Noise complaints. I’ve received two. For someone who has always lived in apartments and who values neighbourly congeniality, that’s two too many. The first came from an unexpected source during one hot summer’s afternoon in Sydney. I was listening to Neil Young’s Le Noise with the balcony’s sliding doors 20cm ajar to facilitate cooler airflow. (My sixth-floor apartment was a mid-00s build but its owners hadn’t yet stretched to aircon).
Then came a knock at the door. It was the building manager. My music wasn’t disturbing a neighbour but a film crew shooting in the street below. Their attempts to record clean audio were being stymied by Neil Young’s searing guitar sounds wafting out through the crack in the balcony doors and down to street level. The building manager muttered something about the importance of Australian TV culture and I responded with a smartphone app reading of (max!) 75dB in-room SPL.
Ironic, I thought, that the midrange-centric sounds of a guitar would be the source of my first proper noise complaint, especially when I had gone out of my way not to disturb those living around me by sticking to standmount loudspeakers, no subwoofer.
Audio 101 tells us that the lower a sound’s frequency, the greater its ability to travel through hard structures like walls and floors. Stand outside a club and it isn’t the high hat we hear but the kick drum’s bass thud. A 30Hz tone’s wavelength measures 11 metres, a 40Hz tone 8.5 metres; 50Hz, 7 metres. Such frequencies laugh in the face of the wall-mounted foam panels favoured by bedroom bangers.
Despite one tangential investigation into DEQX’s subwoofer integration smarts, I carried my strict ‘no subwoofer’ policy to Berlin. The city’s old buildings (Altbauten) and their shockingly poor intra-floor sound insulation would quickly see a subwoofer’s installation generate an eviction notice. My only choice would be a new building (Neubau). Hindsight tells me that I might have struck gold with my current apartment. It’s a Neubau that features concrete walls and floors and has five floors of offices below me.
My only immediate neighbour lives on the other side of the wall that sits behind my loudspeakers. M. didn’t complain at the time of the Dutch & Dutch 8c review process but a few weeks later she mentioned that the bass travelling through the wall recently had sounded much more robust than usual — my second noise complaint. The 8c’s full-range response and rear-firing bass drivers were the likely culprits. Also my sharp interest in electronic music. I assured M. that this was a one-off and wouldn’t happen again. Did I cross my fingers behind my back when I said that? Vielleicht. 😬
In February of this year, KEF announced its €1500 KC62 subwoofer – a product category on which I ordinarily automatically pass. Not only do subwoofers risk ruining good neighbourly relations but they can also be notoriously hard to integrate with one’s loudspeakers. The time-devouring challenge is to seamless blend the subwoofer’s output with the mains so that they sound as one. That can mean an arduous game of trial and error to find the right combination of in-room placement, crossover frequency and gain. As Darko.Audio contributor Phil Wright learnt recently, getting it right means we must become amateur acousticians.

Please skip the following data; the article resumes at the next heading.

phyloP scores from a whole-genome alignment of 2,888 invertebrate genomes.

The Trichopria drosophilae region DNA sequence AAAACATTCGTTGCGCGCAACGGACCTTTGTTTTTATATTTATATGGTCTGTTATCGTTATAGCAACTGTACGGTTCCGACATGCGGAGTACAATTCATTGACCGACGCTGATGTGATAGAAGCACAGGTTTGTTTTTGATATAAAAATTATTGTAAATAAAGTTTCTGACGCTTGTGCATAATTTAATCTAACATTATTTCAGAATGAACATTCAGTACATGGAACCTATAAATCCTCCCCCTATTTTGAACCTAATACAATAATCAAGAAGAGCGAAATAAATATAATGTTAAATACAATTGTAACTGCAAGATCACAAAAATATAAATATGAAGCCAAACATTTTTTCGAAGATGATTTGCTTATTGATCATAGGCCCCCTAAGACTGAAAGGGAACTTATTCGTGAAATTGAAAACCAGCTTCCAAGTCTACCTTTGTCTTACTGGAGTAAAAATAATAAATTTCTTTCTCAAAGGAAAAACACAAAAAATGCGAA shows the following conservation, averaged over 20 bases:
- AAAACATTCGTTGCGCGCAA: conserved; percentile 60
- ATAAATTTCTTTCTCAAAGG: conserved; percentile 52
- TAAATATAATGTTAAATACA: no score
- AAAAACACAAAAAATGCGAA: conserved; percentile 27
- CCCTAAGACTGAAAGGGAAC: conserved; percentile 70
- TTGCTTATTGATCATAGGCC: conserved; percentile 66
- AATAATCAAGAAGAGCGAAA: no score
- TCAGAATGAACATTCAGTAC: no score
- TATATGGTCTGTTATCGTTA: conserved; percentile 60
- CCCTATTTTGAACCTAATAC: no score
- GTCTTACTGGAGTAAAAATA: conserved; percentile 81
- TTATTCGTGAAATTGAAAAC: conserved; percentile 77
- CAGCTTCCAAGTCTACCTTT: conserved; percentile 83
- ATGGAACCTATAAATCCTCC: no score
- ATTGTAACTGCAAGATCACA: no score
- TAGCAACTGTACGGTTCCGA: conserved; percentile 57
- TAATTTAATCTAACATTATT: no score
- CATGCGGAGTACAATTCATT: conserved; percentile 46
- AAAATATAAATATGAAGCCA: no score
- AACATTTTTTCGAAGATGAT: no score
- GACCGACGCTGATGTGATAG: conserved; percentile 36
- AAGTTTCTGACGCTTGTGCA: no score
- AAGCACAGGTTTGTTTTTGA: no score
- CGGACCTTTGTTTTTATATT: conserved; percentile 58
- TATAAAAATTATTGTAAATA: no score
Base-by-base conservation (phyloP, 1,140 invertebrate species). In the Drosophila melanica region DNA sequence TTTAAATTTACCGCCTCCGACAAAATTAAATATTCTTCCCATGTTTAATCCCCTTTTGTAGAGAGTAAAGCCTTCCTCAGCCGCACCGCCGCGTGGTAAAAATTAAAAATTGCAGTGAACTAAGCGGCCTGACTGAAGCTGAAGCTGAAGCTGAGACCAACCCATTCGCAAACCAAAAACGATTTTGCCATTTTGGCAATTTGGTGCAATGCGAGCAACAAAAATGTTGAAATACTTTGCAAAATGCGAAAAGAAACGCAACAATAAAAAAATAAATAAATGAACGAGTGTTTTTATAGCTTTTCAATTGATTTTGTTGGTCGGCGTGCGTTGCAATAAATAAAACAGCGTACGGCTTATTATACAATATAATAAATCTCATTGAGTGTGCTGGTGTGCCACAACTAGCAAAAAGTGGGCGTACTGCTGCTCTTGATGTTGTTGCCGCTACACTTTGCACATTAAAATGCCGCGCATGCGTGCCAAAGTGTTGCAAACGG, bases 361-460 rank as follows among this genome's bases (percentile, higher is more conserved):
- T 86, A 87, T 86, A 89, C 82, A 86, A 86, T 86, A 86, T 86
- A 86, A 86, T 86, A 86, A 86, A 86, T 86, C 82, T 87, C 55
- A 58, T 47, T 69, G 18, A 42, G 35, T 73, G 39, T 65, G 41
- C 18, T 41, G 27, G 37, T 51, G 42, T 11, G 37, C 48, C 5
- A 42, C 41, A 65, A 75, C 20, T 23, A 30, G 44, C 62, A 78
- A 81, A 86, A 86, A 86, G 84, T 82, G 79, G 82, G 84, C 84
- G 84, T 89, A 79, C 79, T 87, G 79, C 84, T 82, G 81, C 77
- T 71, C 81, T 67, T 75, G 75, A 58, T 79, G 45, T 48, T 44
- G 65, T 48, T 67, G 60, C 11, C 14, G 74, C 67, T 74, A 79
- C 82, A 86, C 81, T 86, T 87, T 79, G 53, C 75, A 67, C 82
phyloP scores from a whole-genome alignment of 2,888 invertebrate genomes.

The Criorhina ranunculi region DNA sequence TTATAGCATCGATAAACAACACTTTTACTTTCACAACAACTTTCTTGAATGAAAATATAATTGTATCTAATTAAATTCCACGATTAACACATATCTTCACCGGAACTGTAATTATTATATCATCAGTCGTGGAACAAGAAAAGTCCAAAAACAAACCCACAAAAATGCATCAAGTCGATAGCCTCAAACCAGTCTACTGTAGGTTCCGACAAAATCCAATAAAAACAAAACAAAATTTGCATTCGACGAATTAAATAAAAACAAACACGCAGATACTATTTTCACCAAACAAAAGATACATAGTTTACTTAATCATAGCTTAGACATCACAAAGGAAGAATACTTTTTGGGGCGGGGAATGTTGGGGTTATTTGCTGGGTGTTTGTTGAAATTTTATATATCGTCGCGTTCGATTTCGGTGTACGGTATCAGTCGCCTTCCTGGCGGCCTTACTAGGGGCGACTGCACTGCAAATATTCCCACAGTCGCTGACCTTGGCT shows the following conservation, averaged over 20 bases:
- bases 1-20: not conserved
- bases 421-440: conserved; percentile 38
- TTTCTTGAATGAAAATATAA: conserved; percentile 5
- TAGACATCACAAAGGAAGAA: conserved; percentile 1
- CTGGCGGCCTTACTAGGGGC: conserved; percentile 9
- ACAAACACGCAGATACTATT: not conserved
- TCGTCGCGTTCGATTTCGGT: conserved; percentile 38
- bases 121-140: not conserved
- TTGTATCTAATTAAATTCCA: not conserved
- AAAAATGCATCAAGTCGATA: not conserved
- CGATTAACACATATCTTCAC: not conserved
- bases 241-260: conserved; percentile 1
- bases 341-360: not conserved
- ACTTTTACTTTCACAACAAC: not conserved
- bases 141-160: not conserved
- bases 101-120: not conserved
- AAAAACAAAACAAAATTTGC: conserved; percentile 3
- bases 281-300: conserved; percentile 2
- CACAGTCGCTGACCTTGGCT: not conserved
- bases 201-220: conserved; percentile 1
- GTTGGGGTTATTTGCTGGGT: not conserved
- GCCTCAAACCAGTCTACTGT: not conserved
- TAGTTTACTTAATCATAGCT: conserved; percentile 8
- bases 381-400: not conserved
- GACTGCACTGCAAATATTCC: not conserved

Borrowing an Andrew Jones quote from Wright’s ELAC sub coverage: “…unless you are measuring it’s very difficult to know how the response of the sub will add to the response of the main speaker. It’s mostly a matter of trial and error and luck…It’s the speaker designer’s job to integrate all the drivers together to get a seamless smooth response. And it’s not easy. Yet with subwoofers, we say to the customer “Here, you have a go. I know you don’t have tools or experience, so…… good luck!”
And that’s before we begin to worry over aesthetic intrusion — which photos of the KC62 immediately arrest. You’d almost call it cute. Like many other subwoofers, KEF’s new model puts DSP boundary compensation on the back panel alongside phase toggling, gain and crossover frequency (40Hz – 140Hz). Unlike other subwoofers, it measures 25cm x 25cm x 25cm, houses 2 x 500 Watt Class D amplifiers that power a pair of 6.5cm force-cancelling drivers to still be rated (by the manufacturer) at -3dB at 11Hz with a maximum 105dB SPL. What? Who? How?
The answer lies in a three-pronged approach by KEF’s Kent-based engineering team who leant heavily on software simulation to produce: 1) a ‘Uni-Core’ twin driver array that sleeves one voice coil over the other, 2) a ‘P-Flex’ driver surround that prevents it from buckling under more intense load and 3) ‘Smart Distortion Control Technology’ that continually monitors the current generated by each driver’s ‘spring-back’ force along the voicecoil to reduce any associated distortion using DSP correction.
For yours truly, the KC62 cake is iced by the beginner-grade integration now baked into the KEF Connect app that controls the LS50 Wireless II. KEF’s optional KW1 wireless transmitter/receiver kit means we only need to put the KC62 within reach of mains power to produce an all-KEF sub/sat system. The associated uptick in placement possibilities might make lighter work of finding the subwoofer’s optimal in-room position. Whatabouters take note: these integration-easing features will form the largest part of a ‘my first subwoofer’ investigation.
Before the KC62 displaced a parlour palm on the front wall to once again put neighbourly harmony to the test, I called again on KEF’s VP of Technology Jack Oclee-Brown to explain in more detail and also in plainer English the engineering that sits inside this most diminutive bass box.
Further information: KEF